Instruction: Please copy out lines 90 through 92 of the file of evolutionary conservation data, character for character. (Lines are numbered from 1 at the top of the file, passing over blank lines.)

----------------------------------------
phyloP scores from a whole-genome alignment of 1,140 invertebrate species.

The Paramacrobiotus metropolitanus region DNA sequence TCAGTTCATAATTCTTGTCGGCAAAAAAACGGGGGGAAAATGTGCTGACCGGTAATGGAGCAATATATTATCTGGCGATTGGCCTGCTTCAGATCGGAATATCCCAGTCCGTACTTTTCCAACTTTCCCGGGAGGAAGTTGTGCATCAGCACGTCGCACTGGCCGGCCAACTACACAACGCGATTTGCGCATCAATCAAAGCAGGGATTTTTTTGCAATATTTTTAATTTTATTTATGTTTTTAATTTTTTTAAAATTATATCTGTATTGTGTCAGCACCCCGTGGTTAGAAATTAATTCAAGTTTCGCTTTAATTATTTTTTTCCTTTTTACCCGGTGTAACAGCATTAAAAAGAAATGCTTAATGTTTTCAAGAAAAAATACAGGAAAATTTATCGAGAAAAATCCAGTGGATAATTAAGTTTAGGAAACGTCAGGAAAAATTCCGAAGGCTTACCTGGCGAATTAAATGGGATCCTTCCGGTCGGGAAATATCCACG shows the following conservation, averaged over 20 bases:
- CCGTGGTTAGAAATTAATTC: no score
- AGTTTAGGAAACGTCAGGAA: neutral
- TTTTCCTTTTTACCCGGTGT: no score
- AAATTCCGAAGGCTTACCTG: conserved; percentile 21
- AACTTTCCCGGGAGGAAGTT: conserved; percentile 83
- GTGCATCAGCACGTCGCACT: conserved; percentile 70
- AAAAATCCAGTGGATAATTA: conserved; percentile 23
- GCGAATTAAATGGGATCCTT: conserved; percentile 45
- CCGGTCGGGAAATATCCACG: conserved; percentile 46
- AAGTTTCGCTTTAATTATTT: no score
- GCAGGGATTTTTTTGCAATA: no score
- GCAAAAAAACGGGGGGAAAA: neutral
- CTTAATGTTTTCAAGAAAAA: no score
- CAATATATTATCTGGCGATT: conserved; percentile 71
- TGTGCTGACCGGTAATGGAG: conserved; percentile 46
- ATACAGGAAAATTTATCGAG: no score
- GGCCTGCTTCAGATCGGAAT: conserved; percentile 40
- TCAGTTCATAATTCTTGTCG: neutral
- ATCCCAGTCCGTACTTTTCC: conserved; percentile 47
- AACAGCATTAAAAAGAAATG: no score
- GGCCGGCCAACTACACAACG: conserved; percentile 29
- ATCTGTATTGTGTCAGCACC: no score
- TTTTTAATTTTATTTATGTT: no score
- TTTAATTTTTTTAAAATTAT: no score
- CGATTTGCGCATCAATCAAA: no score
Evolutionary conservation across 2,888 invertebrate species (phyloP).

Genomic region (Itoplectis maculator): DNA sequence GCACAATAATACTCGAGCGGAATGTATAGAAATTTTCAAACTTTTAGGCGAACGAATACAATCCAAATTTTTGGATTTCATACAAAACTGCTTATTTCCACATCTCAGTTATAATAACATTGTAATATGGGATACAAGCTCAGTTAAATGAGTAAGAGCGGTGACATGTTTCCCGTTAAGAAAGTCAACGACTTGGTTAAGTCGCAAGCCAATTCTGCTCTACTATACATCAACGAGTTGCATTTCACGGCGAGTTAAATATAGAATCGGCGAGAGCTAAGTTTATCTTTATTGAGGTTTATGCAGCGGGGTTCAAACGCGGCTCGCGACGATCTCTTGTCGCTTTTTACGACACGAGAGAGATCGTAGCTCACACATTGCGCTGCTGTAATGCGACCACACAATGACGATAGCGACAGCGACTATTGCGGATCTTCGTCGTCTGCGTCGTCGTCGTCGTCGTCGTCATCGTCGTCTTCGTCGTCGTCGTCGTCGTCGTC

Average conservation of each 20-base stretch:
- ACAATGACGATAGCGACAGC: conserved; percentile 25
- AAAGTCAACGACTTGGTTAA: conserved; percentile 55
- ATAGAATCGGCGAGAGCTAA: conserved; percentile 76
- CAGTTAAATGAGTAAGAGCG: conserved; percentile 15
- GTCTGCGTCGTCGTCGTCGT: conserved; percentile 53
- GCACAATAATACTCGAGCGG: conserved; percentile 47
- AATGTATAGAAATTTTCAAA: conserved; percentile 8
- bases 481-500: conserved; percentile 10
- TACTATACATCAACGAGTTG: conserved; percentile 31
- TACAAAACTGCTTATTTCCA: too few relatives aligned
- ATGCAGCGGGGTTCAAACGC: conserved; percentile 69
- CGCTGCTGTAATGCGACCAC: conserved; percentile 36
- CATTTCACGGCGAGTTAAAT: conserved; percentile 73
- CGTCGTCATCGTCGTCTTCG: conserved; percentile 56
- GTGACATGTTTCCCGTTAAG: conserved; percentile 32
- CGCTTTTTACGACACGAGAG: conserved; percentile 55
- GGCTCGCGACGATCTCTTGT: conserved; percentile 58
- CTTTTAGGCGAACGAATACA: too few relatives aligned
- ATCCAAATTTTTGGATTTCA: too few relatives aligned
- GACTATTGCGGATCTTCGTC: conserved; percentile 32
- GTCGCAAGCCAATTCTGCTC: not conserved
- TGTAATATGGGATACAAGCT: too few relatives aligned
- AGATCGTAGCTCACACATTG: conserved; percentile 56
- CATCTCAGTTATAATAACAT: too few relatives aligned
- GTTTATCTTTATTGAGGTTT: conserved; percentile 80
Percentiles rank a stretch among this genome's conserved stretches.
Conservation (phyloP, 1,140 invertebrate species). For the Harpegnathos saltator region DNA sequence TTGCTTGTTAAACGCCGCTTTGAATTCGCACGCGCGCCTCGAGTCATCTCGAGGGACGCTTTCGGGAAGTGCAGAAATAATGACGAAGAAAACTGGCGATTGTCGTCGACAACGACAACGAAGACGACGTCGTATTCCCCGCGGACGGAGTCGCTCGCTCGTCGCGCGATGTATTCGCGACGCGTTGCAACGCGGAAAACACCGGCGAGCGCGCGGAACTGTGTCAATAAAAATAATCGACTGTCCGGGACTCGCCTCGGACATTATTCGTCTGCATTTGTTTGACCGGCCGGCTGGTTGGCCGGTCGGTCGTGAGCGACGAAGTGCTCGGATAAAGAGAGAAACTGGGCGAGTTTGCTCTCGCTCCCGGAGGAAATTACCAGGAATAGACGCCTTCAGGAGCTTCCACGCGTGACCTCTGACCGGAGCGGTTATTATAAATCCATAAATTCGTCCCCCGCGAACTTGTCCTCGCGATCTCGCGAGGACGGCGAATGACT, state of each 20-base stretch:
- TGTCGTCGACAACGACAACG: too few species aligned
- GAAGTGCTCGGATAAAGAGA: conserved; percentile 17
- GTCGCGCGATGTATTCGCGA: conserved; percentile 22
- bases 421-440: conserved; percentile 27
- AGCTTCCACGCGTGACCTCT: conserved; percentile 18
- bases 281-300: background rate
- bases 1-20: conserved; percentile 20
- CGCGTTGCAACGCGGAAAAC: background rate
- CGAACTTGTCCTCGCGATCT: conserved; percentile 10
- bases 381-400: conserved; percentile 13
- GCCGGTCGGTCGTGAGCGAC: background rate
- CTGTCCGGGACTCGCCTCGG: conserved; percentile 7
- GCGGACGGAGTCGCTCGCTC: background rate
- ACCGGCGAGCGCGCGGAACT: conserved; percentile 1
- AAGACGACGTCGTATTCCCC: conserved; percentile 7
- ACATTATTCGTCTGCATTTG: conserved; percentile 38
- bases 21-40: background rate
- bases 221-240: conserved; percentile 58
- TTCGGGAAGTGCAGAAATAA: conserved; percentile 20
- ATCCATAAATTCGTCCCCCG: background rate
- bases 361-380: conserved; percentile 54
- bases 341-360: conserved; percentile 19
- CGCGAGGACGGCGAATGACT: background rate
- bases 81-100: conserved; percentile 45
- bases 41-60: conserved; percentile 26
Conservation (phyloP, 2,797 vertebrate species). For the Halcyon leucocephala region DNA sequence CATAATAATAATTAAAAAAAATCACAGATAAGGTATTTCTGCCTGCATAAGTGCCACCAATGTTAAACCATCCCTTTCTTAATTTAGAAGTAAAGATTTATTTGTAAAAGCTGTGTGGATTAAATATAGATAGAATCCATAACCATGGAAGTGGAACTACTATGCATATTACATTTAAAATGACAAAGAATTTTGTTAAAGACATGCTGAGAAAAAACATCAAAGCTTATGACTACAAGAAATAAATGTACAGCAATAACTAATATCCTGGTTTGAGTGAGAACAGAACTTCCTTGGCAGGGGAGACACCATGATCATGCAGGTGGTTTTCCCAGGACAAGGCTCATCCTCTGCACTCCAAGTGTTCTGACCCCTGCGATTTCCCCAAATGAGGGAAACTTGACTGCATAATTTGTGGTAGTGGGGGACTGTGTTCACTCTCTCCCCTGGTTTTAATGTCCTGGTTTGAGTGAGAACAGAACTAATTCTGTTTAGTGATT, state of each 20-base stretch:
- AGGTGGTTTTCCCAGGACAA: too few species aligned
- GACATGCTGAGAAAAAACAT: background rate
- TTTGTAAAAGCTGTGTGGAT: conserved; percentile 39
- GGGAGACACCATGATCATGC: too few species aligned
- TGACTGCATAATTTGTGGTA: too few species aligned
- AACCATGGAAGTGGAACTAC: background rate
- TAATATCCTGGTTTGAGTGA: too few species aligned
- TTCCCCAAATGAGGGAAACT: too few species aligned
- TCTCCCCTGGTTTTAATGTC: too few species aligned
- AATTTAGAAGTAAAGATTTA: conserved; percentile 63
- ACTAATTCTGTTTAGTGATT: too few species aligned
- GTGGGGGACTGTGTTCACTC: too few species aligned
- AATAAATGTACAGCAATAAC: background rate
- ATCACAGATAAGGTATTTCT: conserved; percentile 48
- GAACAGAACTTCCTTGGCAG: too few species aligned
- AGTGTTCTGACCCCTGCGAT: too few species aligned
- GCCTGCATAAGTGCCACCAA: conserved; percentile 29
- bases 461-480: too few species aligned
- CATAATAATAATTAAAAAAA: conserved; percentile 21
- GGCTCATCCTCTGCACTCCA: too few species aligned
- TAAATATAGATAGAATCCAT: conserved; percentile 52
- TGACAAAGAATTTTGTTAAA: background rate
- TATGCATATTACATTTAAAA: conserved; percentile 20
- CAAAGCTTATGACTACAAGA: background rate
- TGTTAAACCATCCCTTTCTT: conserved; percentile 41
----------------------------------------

- TAATATCCTGGTTTGAGTGA: too few species aligned
- TTCCCCAAATGAGGGAAACT: too few species aligned
- TCTCCCCTGGTTTTAATGTC: too few species aligned